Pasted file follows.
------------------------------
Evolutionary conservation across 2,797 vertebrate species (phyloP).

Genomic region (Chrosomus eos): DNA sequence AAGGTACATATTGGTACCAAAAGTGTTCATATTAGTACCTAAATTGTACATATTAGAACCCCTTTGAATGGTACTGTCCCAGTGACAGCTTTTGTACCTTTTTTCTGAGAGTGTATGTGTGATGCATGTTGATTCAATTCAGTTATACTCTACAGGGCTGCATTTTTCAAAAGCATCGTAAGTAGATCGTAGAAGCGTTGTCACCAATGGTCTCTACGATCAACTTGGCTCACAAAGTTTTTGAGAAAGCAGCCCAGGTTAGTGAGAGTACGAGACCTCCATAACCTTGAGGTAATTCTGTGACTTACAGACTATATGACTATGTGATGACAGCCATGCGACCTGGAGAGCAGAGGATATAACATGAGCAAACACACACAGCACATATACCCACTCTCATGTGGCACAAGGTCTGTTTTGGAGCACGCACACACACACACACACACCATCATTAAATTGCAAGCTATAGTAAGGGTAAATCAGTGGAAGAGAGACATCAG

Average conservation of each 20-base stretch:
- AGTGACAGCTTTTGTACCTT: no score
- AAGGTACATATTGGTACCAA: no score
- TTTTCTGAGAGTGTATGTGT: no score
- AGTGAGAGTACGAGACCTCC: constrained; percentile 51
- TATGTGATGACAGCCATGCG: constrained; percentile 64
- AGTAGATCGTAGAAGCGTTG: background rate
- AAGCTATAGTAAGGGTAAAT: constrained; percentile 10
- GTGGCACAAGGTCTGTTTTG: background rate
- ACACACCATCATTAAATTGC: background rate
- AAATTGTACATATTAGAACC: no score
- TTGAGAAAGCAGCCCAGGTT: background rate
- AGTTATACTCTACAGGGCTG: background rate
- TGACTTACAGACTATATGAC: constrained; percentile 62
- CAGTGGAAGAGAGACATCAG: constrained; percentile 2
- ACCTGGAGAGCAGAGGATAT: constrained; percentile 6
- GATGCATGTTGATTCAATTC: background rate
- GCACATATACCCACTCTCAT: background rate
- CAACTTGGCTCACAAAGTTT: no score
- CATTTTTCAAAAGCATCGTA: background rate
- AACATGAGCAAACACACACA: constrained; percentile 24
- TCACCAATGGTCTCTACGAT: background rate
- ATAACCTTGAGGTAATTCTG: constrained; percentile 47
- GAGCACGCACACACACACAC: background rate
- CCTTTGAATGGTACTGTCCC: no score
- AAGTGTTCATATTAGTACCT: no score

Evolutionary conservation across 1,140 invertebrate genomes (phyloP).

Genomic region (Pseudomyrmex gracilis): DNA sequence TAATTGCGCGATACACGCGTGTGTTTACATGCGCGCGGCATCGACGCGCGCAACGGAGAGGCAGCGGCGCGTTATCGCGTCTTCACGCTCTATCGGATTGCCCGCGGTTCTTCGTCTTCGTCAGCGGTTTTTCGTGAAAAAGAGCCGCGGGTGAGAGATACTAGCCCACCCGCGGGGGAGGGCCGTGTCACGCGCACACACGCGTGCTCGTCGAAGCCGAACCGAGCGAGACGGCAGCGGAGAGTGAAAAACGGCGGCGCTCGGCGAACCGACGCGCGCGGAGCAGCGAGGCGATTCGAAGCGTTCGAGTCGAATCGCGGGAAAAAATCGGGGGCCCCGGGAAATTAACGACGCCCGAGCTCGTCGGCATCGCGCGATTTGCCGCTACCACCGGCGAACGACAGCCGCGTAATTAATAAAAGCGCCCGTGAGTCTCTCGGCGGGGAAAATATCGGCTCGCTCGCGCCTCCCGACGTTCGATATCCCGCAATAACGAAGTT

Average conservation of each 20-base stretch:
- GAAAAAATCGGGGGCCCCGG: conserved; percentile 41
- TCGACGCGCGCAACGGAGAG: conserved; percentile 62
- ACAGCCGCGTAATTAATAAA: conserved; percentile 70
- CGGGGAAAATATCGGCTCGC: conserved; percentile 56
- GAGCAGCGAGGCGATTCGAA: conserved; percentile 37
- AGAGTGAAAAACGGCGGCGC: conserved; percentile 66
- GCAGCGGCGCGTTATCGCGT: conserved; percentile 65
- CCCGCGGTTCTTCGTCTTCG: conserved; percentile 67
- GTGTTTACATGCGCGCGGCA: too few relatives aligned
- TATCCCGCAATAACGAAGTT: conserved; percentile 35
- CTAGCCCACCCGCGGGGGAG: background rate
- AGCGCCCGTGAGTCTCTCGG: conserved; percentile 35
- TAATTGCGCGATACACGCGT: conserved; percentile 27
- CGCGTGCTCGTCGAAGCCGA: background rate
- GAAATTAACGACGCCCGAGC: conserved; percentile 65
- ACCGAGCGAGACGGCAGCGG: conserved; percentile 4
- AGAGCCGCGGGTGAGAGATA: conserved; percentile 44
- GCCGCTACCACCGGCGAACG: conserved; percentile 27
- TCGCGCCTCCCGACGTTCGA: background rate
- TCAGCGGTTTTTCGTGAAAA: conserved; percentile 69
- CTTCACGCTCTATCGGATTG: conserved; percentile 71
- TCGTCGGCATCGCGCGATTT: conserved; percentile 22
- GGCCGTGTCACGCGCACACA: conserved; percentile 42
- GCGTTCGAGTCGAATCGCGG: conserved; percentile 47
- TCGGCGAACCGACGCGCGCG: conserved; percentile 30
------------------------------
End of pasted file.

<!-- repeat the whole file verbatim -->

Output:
Evolutionary conservation across 2,797 vertebrate species (phyloP).

Genomic region (Chrosomus eos): DNA sequence AAGGTACATATTGGTACCAAAAGTGTTCATATTAGTACCTAAATTGTACATATTAGAACCCCTTTGAATGGTACTGTCCCAGTGACAGCTTTTGTACCTTTTTTCTGAGAGTGTATGTGTGATGCATGTTGATTCAATTCAGTTATACTCTACAGGGCTGCATTTTTCAAAAGCATCGTAAGTAGATCGTAGAAGCGTTGTCACCAATGGTCTCTACGATCAACTTGGCTCACAAAGTTTTTGAGAAAGCAGCCCAGGTTAGTGAGAGTACGAGACCTCCATAACCTTGAGGTAATTCTGTGACTTACAGACTATATGACTATGTGATGACAGCCATGCGACCTGGAGAGCAGAGGATATAACATGAGCAAACACACACAGCACATATACCCACTCTCATGTGGCACAAGGTCTGTTTTGGAGCACGCACACACACACACACACACCATCATTAAATTGCAAGCTATAGTAAGGGTAAATCAGTGGAAGAGAGACATCAG

Average conservation of each 20-base stretch:
- AGTGACAGCTTTTGTACCTT: no score
- AAGGTACATATTGGTACCAA: no score
- TTTTCTGAGAGTGTATGTGT: no score
- AGTGAGAGTACGAGACCTCC: constrained; percentile 51
- TATGTGATGACAGCCATGCG: constrained; percentile 64
- AGTAGATCGTAGAAGCGTTG: background rate
- AAGCTATAGTAAGGGTAAAT: constrained; percentile 10
- GTGGCACAAGGTCTGTTTTG: background rate
- ACACACCATCATTAAATTGC: background rate
- AAATTGTACATATTAGAACC: no score
- TTGAGAAAGCAGCCCAGGTT: background rate
- AGTTATACTCTACAGGGCTG: background rate
- TGACTTACAGACTATATGAC: constrained; percentile 62
- CAGTGGAAGAGAGACATCAG: constrained; percentile 2
- ACCTGGAGAGCAGAGGATAT: constrained; percentile 6
- GATGCATGTTGATTCAATTC: background rate
- GCACATATACCCACTCTCAT: background rate
- CAACTTGGCTCACAAAGTTT: no score
- CATTTTTCAAAAGCATCGTA: background rate
- AACATGAGCAAACACACACA: constrained; percentile 24
- TCACCAATGGTCTCTACGAT: background rate
- ATAACCTTGAGGTAATTCTG: constrained; percentile 47
- GAGCACGCACACACACACAC: background rate
- CCTTTGAATGGTACTGTCCC: no score
- AAGTGTTCATATTAGTACCT: no score

Evolutionary conservation across 1,140 invertebrate genomes (phyloP).

Genomic region (Pseudomyrmex gracilis): DNA sequence TAATTGCGCGATACACGCGTGTGTTTACATGCGCGCGGCATCGACGCGCGCAACGGAGAGGCAGCGGCGCGTTATCGCGTCTTCACGCTCTATCGGATTGCCCGCGGTTCTTCGTCTTCGTCAGCGGTTTTTCGTGAAAAAGAGCCGCGGGTGAGAGATACTAGCCCACCCGCGGGGGAGGGCCGTGTCACGCGCACACACGCGTGCTCGTCGAAGCCGAACCGAGCGAGACGGCAGCGGAGAGTGAAAAACGGCGGCGCTCGGCGAACCGACGCGCGCGGAGCAGCGAGGCGATTCGAAGCGTTCGAGTCGAATCGCGGGAAAAAATCGGGGGCCCCGGGAAATTAACGACGCCCGAGCTCGTCGGCATCGCGCGATTTGCCGCTACCACCGGCGAACGACAGCCGCGTAATTAATAAAAGCGCCCGTGAGTCTCTCGGCGGGGAAAATATCGGCTCGCTCGCGCCTCCCGACGTTCGATATCCCGCAATAACGAAGTT

Average conservation of each 20-base stretch:
- GAAAAAATCGGGGGCCCCGG: conserved; percentile 41
- TCGACGCGCGCAACGGAGAG: conserved; percentile 62
- ACAGCCGCGTAATTAATAAA: conserved; percentile 70
- CGGGGAAAATATCGGCTCGC: conserved; percentile 56
- GAGCAGCGAGGCGATTCGAA: conserved; percentile 37
- AGAGTGAAAAACGGCGGCGC: conserved; percentile 66
- GCAGCGGCGCGTTATCGCGT: conserved; percentile 65
- CCCGCGGTTCTTCGTCTTCG: conserved; percentile 67
- GTGTTTACATGCGCGCGGCA: too few relatives aligned
- TATCCCGCAATAACGAAGTT: conserved; percentile 35
- CTAGCCCACCCGCGGGGGAG: background rate
- AGCGCCCGTGAGTCTCTCGG: conserved; percentile 35
- TAATTGCGCGATACACGCGT: conserved; percentile 27
- CGCGTGCTCGTCGAAGCCGA: background rate
- GAAATTAACGACGCCCGAGC: conserved; percentile 65
- ACCGAGCGAGACGGCAGCGG: conserved; percentile 4
- AGAGCCGCGGGTGAGAGATA: conserved; percentile 44
- GCCGCTACCACCGGCGAACG: conserved; percentile 27
- TCGCGCCTCCCGACGTTCGA: background rate
- TCAGCGGTTTTTCGTGAAAA: conserved; percentile 69
- CTTCACGCTCTATCGGATTG: conserved; percentile 71
- TCGTCGGCATCGCGCGATTT: conserved; percentile 22
- GGCCGTGTCACGCGCACACA: conserved; percentile 42
- GCGTTCGAGTCGAATCGCGG: conserved; percentile 47
- TCGGCGAACCGACGCGCGCG: conserved; percentile 30